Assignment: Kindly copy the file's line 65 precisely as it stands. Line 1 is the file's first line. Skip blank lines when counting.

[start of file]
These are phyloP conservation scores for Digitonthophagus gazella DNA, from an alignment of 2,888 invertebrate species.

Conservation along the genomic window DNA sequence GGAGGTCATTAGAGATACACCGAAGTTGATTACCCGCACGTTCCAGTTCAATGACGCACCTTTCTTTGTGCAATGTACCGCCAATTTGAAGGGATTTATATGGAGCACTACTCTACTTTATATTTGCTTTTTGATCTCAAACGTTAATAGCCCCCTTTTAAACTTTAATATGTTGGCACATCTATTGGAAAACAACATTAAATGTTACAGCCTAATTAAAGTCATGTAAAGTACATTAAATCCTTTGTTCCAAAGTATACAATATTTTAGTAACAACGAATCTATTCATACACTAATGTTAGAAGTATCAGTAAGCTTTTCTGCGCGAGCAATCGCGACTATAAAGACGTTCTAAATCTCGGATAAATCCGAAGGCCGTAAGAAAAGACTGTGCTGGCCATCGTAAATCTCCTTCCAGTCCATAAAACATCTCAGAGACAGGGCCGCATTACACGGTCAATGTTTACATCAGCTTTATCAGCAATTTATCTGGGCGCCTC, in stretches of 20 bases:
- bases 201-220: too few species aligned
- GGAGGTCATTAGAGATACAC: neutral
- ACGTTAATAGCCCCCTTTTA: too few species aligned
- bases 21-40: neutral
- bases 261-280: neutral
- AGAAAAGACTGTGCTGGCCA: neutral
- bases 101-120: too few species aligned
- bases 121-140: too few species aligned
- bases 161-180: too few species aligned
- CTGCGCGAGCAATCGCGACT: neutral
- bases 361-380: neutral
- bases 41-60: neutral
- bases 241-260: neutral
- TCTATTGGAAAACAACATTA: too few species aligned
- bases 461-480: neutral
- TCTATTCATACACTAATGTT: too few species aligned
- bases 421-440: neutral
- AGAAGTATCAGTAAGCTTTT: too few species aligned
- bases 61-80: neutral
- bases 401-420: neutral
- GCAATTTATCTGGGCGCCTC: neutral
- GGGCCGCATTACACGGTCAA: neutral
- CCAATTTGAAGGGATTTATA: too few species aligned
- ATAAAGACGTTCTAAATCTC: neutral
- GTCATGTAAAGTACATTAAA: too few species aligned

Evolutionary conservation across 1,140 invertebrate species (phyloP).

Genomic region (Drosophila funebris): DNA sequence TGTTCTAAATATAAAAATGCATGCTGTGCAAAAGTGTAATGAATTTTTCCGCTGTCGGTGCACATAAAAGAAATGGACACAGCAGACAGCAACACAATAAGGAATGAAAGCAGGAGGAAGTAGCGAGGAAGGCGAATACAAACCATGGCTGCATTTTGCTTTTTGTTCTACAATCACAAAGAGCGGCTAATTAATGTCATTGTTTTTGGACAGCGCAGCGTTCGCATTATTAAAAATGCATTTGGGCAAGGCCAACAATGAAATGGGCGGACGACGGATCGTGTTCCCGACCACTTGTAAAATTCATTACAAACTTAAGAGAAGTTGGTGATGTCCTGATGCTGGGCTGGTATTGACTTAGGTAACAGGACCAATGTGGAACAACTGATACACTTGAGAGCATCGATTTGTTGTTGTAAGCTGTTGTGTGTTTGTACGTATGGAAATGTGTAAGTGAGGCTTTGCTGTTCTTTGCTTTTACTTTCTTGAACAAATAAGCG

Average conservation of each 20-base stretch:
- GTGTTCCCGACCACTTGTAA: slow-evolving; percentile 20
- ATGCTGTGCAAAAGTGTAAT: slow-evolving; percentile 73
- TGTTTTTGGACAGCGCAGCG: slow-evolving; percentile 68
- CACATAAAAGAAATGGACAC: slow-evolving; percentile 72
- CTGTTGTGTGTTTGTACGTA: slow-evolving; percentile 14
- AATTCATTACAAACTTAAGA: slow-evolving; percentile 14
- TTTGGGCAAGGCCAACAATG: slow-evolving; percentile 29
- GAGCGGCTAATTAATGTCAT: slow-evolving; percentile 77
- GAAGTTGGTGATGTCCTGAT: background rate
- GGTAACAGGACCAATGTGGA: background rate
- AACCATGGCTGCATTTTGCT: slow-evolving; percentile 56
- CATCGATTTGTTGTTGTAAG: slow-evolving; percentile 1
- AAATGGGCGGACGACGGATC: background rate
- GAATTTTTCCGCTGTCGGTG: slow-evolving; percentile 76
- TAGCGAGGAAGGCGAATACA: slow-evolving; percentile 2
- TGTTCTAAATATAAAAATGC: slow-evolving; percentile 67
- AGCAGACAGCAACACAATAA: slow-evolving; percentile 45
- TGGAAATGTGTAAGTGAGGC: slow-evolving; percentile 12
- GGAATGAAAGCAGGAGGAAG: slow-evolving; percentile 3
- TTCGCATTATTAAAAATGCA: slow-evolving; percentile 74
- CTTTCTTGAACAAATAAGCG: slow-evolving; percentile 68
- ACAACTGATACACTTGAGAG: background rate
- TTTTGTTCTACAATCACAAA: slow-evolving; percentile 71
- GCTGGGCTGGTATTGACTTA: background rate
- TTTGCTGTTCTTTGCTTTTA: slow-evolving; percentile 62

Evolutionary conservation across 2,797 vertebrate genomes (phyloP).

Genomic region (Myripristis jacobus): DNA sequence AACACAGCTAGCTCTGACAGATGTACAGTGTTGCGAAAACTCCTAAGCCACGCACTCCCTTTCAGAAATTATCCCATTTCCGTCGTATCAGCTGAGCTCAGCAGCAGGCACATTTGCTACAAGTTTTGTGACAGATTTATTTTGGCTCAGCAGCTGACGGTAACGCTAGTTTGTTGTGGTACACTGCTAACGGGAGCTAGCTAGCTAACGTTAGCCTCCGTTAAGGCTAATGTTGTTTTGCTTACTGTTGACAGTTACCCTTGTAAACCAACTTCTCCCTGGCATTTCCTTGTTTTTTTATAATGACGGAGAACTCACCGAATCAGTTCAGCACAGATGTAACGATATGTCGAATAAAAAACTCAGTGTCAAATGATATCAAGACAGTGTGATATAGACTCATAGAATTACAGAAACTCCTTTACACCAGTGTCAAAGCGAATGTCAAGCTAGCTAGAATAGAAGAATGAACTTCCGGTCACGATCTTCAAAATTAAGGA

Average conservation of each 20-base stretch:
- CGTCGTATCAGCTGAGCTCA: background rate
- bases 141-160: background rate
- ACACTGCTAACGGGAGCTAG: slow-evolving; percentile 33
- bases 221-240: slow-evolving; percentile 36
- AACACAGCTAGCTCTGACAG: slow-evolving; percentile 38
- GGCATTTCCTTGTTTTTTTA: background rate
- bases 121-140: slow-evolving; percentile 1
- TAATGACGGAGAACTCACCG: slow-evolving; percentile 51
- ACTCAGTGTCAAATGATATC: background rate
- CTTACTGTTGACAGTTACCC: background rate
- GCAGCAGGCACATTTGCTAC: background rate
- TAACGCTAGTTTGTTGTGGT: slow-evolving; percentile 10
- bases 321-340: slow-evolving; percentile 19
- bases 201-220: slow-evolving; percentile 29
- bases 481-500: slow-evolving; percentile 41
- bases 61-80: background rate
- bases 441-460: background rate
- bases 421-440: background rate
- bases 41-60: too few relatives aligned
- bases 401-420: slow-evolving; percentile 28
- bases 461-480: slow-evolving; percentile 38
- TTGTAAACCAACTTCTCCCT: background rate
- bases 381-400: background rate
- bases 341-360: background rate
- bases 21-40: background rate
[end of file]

- bases 121-140: slow-evolving; percentile 1